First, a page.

The National Centre for Policy Analysis recently released its analysis of the Great Recession and accompanying housing crash in a report entitled "The Housing Crash and Smart Growth". In this report, the author, Wendell Cox, a scholar with the National Centre for Policy Analysis and a visiting professor at the Conservatoire National des Arts et Metiers national university in France, discusses the housing bubble, how it formed and how the magnitude of the issue varied across the United States and how it relates to urban planning.
Mr. Cox opens his report by acknowledging that the Great Recession was worsened by the bursting of America's housing market which, in large part, reached "bubble proportions" due to the relaxation of mortgage loan standards which allowed many Americans to buy homes that they simply could not afford. It was this massive increase in demand that drove home prices into the stratosphere.
From 1999 to 2006, housing prices seemed to ride a never-ending escalator upwards. This created a feeling among many homeowners that prices would never drop resulting in many Americans taking equity out of their homes in the form of additional mortgages. Homeowners regarded home ownership as a risk-free venture; prices would always rise allowing endless extraction of equity. Low interest rates combined with creative lending strategies by banks and other lending institutions resulted in the issuance of both subprime and variable interest loans to households with poor credit ratings. This resulted in a marked increase in the demand for homes which, in turn, resulted in an increase in price and that resulted in an increase in supply. Homeownership in America rose steadily after World War II; in 1940, only 44 percent of households owned their own homes, this rose to 62 percent by 1960, 65 percent by 1995 and peaked at 69 percent in 2006. Accompanying the increase in home ownership level was an increase in the average size (and price) of America's single family dwellings; in 1973, an average home was 1525 square feet, this rose by 47 percent to 2248 square feet in 2006. I find that statistic particularly interesting in light of my own life experience; as a baby boomer, most of my peers were raised, quite comfortably, in 1000 square foot bungalows (often with 3 or 4 children in a family). This is certainly not the case today.
Mr. Cox notes that during the years between the end of World War II and the early 1970s, the median selling price of an average American home was less than or equal to three times the median household income in most markets. This ratio began to break down during the 1970s in certain states that began to impose stronger real estate development regulations. This median price to median income ratio accelerated markedly during the 1990s and 2000s when the median price rose far faster than household incomes which were basically stagnant. On a nationwide basis, the gross value of United States housing stock doubled from $10.4 trillion in 1999 to $22.7 trillion in 2006 as shown on this graph:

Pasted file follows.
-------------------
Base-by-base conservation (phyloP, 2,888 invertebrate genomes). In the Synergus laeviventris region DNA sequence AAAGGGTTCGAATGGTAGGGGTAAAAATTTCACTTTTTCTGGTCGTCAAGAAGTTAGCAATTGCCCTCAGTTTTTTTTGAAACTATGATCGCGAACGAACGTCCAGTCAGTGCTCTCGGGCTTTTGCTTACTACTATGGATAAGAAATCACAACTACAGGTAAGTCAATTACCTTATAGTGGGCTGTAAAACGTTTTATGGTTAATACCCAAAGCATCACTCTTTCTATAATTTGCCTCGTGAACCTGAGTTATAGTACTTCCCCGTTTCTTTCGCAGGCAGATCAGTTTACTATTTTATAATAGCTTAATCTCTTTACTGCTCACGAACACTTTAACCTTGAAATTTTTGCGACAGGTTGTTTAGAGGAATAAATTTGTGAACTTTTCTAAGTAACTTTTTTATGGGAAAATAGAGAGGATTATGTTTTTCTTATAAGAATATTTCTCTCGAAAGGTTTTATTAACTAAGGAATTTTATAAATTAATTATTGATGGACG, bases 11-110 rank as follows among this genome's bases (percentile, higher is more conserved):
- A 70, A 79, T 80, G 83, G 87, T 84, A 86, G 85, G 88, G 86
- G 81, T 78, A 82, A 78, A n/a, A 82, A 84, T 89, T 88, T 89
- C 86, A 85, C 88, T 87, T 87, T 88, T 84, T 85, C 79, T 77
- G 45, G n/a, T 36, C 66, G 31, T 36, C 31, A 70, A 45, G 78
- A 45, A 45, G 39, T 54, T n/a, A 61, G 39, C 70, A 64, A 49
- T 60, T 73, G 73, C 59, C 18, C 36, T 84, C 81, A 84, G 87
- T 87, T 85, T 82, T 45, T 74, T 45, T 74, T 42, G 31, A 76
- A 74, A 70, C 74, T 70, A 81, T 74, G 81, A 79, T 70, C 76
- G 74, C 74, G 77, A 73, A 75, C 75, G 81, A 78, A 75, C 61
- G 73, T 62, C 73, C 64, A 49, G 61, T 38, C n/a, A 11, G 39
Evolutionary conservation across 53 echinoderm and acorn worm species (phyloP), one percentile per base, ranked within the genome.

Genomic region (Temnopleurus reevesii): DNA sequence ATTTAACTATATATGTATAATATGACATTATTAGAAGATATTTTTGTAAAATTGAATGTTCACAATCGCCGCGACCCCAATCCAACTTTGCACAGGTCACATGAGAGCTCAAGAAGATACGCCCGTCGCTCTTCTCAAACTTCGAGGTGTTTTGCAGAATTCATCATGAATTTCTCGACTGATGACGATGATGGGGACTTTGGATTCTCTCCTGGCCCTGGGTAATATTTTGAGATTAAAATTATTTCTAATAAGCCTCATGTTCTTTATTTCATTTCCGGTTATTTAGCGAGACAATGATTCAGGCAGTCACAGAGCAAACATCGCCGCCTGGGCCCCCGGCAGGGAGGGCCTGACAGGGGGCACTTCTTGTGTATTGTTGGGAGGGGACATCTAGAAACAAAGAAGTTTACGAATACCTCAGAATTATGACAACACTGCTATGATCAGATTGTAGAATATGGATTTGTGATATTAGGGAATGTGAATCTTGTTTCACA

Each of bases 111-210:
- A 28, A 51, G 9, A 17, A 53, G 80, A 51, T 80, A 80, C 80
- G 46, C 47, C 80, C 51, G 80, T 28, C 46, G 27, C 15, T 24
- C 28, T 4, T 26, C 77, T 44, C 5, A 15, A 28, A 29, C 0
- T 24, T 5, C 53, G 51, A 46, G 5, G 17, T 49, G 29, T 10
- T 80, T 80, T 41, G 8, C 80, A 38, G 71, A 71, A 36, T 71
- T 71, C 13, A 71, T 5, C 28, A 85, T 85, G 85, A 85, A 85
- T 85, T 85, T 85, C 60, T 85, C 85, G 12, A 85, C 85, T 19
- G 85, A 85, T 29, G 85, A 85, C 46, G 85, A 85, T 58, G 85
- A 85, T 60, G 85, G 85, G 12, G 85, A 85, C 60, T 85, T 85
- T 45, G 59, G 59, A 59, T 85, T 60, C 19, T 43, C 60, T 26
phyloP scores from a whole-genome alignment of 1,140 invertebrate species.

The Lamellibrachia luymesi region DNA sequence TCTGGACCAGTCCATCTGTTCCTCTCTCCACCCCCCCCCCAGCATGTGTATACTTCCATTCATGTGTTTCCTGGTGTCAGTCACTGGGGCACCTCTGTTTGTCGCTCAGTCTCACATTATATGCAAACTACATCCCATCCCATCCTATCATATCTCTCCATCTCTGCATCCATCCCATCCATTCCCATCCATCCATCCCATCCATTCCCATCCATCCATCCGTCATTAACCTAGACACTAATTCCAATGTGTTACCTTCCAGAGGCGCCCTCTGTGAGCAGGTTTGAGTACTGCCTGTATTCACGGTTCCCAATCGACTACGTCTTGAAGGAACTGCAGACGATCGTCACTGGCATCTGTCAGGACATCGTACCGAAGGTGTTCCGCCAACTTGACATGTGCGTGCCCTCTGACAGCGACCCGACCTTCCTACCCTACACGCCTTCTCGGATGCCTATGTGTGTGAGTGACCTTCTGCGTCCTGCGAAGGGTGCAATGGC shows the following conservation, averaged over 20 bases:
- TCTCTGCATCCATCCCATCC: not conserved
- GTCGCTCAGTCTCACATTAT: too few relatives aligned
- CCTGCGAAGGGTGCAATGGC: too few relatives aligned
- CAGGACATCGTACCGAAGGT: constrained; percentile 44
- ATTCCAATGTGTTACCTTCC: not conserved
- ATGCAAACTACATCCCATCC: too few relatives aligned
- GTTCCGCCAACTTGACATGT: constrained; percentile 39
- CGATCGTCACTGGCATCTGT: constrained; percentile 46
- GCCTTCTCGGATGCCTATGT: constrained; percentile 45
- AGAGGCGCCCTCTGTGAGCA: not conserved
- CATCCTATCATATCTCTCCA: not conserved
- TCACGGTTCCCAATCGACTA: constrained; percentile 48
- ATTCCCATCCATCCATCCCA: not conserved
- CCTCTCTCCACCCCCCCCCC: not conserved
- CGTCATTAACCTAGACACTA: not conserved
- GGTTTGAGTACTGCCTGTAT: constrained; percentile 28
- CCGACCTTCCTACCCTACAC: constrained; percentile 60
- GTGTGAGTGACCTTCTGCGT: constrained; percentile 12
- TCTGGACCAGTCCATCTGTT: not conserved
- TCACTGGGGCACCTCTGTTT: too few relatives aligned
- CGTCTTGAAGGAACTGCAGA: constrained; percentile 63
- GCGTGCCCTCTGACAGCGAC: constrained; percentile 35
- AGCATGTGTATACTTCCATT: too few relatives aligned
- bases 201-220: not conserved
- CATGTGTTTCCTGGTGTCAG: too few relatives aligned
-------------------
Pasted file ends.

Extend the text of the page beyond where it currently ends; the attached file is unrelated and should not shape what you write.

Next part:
From the peak of housing stock value in the fourth quarter of 2006, values have dropped by more than $6 trillion. There goes that "wealth effect".
When the growth in the value of housing stock is compared to household incomes between 2000 and 2007, the gross value of the stock of houses in America rose a staggering $5.3 trillion more than household income. This number alone explains a great deal of why there was such a flurry of foreclosure activity once the impact of the Federal Reserve's tightening in the early part of 2004 and throughout 2005 and 2006 took effect.
While house price increases were very steep in some markets, others noted relatively minor price increases. For example, house prices in the 10 major real estate markets with the greatest price increases compared to income, rose by an average of $275,000 relative to income. In contrast, major markets with the least rise in prices saw house prices rise by only $5000 relative to income. In general, house prices rose the most on the East and West coasts of the United States and the least in "Middle America". As well, house prices rose most in metropolitan areas that are encumbered with heavy land use regulations (i.e. New York, San Diego and Miami) and least in less restricted cities (i.e. Houston and Atlanta).
Now let's take a brief look at what happened to mortgage debt during the same period from 2000 to 2007. During that period, the gross value of residential mortgages in the United States rose $4.8 trillion more than household incomes. Mr. Cox states that "...assuming that the distribution of mortgages tracked escalating prices, 83 percent of the rise in house values occurred in the 20 markets with the greatest escalation in housing costs relative to income..." and "...these markets account for only 26 percent of the nation's owner-occupied housing stock...". Basically, he is suggesting that there were other factors in play that created and then destroyed the housing bubble; liberal lending policies alone were not to blame for all of today's housing market woes.